I love this article because it is immensely validating of those who decide to take the difficult – and often tortuous – path of therapy. I have a friend who used to complain that people often thought of therapy as ‘tea and sympathy’ – this couldn’t be further from the truth, and Dr Stein’s post makes that plain.
I have another friend who is keen to point out that there is no such thing as ‘the hardship Olympics’ – and that though it may be the case that there is always someone else ‘worse off’ than you, that in no no way diminishes your own pain and your own experiences. Just because someone else may have ‘got through’ without therapy, that does not mean that it is ‘weak’ to seek help. Dr Stein’s post also highlights this important point.
Personally, I would love to ‘proclaim the benefits of therapy from the rooftops’ – I genuinely believe that at one point or another in our lives, we could all benefit from taking a closer look at ourselves, and the ways in which we interact with the world. However, as Dr Stein points out, going to therapy carries with it its own stigma, and it is hard to ‘own up to’.
For me, one of the key points of this post is that in therapy we learn to deal not just with our own imperfections, but with those of ‘life’ in general. We learn to accept not just ourselves, but others; to start to relinquish the need for control over every aspect of our lives and the actions of others; and we learn to spot our unconscious expectations of ourselves, of how others ‘should’ be treating us, and of what we have a ‘right to expect’ from our lives.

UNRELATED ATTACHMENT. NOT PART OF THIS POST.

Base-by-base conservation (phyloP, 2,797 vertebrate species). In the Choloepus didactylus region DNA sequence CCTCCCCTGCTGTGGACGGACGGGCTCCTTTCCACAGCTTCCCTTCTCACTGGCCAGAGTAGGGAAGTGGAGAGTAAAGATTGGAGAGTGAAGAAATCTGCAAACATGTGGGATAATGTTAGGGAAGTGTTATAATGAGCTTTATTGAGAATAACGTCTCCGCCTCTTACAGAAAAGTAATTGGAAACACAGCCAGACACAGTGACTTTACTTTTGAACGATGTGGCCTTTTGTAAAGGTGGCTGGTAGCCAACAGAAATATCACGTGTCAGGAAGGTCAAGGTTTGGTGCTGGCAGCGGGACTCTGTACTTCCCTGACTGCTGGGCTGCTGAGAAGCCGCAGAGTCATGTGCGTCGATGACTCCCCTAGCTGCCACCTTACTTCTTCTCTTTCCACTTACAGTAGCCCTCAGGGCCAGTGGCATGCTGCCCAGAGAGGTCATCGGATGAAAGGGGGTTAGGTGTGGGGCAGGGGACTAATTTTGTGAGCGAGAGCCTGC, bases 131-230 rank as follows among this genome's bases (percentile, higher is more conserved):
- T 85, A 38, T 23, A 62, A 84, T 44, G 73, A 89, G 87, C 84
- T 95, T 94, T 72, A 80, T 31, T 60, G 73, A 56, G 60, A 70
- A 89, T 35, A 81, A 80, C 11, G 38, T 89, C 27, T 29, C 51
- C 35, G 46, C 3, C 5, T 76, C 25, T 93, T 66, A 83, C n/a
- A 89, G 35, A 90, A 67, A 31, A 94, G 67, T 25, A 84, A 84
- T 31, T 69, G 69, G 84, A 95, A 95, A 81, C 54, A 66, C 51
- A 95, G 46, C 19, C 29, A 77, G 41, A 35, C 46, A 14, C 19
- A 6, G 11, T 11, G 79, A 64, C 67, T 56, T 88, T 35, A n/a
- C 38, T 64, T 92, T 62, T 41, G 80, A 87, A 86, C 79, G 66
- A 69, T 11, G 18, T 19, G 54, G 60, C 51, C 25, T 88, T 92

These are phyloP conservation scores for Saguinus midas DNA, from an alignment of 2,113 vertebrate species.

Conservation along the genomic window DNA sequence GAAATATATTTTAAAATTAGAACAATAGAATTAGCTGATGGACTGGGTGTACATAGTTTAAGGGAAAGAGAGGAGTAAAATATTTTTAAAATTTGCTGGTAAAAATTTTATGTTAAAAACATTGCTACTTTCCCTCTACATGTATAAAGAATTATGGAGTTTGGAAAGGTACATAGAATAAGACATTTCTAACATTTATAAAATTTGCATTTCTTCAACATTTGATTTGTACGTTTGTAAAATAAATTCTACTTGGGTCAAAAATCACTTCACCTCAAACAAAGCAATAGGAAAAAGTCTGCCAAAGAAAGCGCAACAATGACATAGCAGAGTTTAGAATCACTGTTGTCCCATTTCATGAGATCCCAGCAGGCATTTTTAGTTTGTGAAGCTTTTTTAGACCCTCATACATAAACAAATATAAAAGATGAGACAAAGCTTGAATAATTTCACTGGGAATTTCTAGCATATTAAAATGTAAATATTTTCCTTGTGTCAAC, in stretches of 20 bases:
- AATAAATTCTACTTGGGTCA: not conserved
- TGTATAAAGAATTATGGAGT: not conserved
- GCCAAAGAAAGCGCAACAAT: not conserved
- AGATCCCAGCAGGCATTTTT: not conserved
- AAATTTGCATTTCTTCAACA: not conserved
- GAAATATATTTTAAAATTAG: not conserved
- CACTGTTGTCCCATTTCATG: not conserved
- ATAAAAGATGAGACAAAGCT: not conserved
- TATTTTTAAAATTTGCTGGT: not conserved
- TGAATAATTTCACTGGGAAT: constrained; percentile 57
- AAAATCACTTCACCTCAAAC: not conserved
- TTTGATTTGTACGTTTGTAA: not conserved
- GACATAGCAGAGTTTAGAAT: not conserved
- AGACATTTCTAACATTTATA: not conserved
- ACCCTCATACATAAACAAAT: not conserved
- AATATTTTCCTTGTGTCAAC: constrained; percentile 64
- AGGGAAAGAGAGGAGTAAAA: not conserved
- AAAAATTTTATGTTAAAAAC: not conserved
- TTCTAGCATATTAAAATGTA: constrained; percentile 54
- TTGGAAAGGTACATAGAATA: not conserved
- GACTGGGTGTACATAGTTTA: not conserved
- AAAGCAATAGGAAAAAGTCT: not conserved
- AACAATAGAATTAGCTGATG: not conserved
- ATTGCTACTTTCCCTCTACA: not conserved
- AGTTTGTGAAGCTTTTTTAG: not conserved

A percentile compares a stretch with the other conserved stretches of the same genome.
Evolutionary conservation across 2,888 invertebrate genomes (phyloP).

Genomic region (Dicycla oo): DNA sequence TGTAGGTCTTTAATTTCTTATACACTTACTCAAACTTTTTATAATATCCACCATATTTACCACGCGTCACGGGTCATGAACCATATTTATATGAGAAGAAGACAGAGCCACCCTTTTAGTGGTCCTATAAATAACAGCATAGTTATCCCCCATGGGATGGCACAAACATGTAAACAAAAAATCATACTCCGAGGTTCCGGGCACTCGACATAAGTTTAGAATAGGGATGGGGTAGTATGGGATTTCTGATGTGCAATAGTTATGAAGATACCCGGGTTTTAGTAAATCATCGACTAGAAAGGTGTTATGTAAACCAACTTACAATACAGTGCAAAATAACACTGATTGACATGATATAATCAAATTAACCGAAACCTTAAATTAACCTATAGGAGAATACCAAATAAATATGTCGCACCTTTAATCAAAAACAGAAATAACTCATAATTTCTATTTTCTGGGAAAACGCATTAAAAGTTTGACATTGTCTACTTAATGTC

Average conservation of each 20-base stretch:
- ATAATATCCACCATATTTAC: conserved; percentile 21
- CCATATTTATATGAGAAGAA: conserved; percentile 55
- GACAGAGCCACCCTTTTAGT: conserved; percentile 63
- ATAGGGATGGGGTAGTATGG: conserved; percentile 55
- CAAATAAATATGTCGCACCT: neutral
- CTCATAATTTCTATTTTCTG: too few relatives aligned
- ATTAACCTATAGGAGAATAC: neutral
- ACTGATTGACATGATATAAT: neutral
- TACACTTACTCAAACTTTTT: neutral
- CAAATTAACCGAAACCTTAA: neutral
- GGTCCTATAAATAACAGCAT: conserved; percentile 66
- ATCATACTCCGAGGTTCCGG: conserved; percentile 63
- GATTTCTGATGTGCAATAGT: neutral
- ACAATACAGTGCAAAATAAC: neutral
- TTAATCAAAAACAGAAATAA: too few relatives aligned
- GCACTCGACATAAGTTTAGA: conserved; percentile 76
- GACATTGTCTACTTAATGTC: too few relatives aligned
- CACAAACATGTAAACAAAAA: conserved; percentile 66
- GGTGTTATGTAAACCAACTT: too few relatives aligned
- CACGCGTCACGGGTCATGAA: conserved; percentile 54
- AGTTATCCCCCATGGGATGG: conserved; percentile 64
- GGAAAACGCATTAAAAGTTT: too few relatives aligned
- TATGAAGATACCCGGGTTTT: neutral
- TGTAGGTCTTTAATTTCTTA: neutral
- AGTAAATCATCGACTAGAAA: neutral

These are hard lessons – therapy is hard. It is exhausting, breathtaking and yes, I think patients (and therapists!) are to be respected for doing the messy, painful but ultimately rewarding work of helping to create a freer and more fulfilling way of living. Therapy is worth it – and I think that this wonderful post helps to show why.
The stigma of mental illness lingers despite the carloads of Xanax-filled vials in the pockets and purses of America. The notion of life as an easily mastered enterprise persists. When the going gets tough, the tough get going — so we are told. Those who cannot, by force of will, get through difficult events unaided are thought to lack the right stuff.
I disagree. There is a quiet heroism in admitting you need help. Opening yourself to a stranger requires courage. Awareness of your limitations is humbling. If all this were easy, therapists would observe lines leading to our turnstiled offices. Traffic pile-ups would slow the route.
Don’t get the wrong idea. The people who seek treatment are indistinguishable from everyone else. They range from rich, famous, and gorgeous to a more unremarkable lot. They are your neighbor and your friend. They might have been you and they may yet…
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